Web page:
Natural Resources Canada commissioned Dr Potvin's network of 80+ cross-Canada, cross-disciplinary scholars, Sustainable Canada Dialogues, to produce an independent, scholarly report on the transition to low-carbon energy. Re-Energizing Canada draws on data, peer-reviewed research and other relevant documents to explore the challenges and opportunities in achieving a low-carbon energy transition that will form the foundation of a sustainable future. 


  • As part of Dr. Potvin's Trudeau Foundation Fellowship, we collaborated with the Montreal Science Centre in their Indigenous Ingenuity exhibit, launched on October 11, 2017. We supplied the Indigenous initiatives in climate change and sustainability incorporated in the Climate Tactics portion of the exhibit and the associated video game (available to play here).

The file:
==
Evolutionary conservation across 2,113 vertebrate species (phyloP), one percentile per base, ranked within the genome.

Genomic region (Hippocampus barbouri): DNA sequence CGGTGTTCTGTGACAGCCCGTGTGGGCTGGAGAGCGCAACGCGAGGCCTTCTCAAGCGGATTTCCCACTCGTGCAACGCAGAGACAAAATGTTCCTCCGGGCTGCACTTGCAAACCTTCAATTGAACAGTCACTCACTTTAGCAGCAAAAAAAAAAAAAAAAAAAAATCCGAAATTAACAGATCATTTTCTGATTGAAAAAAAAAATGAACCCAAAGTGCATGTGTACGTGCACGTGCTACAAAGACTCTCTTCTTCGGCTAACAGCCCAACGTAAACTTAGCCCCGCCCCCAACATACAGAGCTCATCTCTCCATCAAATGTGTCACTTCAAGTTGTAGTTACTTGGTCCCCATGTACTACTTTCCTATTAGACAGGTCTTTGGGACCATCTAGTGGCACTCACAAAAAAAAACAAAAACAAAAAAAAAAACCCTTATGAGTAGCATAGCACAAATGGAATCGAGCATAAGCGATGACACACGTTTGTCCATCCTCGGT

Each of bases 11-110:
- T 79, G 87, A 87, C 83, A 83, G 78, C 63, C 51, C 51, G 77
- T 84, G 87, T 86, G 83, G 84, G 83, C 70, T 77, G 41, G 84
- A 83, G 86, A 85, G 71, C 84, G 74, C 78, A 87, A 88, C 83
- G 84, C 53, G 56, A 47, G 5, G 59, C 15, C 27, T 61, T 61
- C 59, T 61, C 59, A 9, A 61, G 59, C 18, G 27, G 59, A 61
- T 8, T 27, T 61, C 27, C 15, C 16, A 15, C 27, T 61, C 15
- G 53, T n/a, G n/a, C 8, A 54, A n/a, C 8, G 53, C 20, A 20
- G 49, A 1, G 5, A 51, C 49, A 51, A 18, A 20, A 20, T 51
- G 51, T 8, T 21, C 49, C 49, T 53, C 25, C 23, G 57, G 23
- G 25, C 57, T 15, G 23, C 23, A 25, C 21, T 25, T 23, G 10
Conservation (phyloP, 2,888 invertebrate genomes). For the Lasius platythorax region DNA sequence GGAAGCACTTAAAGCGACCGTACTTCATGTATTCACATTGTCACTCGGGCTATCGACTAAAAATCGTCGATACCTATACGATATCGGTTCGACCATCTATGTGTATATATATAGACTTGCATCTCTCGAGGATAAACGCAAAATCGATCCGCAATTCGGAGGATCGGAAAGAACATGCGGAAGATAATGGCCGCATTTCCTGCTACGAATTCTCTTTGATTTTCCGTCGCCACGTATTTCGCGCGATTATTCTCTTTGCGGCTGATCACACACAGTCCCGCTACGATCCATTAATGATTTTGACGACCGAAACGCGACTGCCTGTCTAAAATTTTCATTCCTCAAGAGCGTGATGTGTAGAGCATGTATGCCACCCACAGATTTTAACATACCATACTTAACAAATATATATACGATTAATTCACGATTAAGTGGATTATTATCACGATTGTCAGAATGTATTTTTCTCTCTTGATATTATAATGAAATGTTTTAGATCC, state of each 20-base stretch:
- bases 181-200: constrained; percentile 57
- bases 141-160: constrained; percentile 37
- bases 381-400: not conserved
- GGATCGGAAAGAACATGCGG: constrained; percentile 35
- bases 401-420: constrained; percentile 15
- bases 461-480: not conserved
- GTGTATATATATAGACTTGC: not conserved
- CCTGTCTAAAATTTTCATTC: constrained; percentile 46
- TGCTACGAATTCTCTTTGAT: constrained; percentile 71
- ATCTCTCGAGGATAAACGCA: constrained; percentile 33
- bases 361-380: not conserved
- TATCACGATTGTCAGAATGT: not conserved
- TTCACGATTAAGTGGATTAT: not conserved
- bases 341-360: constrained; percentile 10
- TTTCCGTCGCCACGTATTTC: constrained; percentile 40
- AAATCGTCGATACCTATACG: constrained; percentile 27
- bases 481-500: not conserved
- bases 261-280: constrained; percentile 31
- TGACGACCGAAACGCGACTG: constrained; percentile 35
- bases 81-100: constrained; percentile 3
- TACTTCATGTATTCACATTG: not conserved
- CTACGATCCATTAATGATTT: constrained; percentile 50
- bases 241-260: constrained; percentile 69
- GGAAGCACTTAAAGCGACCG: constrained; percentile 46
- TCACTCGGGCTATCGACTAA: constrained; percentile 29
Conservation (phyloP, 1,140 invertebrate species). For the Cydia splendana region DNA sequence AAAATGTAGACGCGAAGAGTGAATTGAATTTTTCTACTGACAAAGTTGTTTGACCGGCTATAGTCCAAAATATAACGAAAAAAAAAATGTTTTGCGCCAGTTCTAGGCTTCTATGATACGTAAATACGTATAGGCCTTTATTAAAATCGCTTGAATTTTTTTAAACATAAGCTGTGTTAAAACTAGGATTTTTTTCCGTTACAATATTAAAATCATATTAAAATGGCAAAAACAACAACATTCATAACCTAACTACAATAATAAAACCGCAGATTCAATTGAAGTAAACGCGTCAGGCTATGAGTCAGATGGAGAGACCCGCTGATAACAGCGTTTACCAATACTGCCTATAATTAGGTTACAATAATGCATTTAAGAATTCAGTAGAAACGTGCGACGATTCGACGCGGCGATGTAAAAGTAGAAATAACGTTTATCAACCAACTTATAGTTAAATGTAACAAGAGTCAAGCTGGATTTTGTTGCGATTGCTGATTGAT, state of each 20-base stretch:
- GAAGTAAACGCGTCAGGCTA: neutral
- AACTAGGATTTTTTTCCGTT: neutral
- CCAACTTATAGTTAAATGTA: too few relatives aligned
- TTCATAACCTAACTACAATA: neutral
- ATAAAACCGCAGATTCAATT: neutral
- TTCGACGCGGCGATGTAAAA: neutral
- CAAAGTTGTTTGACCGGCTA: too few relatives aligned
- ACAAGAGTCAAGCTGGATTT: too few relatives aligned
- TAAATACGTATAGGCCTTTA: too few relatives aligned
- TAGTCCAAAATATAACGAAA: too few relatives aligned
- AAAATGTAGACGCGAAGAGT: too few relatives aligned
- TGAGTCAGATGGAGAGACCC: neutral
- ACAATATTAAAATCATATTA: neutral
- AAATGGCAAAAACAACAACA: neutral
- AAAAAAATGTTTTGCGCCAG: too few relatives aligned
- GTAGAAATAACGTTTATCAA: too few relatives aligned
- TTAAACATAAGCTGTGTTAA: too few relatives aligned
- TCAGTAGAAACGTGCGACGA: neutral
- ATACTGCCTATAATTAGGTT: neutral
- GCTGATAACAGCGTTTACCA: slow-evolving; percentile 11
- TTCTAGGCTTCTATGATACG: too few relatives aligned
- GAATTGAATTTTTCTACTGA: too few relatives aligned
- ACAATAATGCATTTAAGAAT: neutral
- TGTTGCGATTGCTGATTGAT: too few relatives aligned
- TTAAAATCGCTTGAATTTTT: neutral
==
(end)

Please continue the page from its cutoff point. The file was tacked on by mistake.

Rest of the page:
• Catherine Potvin has now become a Fellow of the Trudeau Fondation. (Sept. 2016)
  • Attention future postdocs! 2016-2017 Banting Postdoctoral Fellowship competition is now open. More info here.

    "Ground-Truthing in Panama" documents the Neotropical Ecology Lab's participatory, on-the-ground validation of LiDAR carbon stock measurements in Indigenous territories of eastern Panama.

    See video on YouTube (Apr.6, 2016)

  • See article in La Nación:
  • 2015 Global Joint FCPF/UN-REDD Programme Knowledge Exchange Day
  • Catherine Potvin has been awarded a Fellow of the Royal Society of Canada. Vist the Royal Society of Canada website for the full list of nominations. (Sept. 8, 2015)

    Launch, March 18th, 2015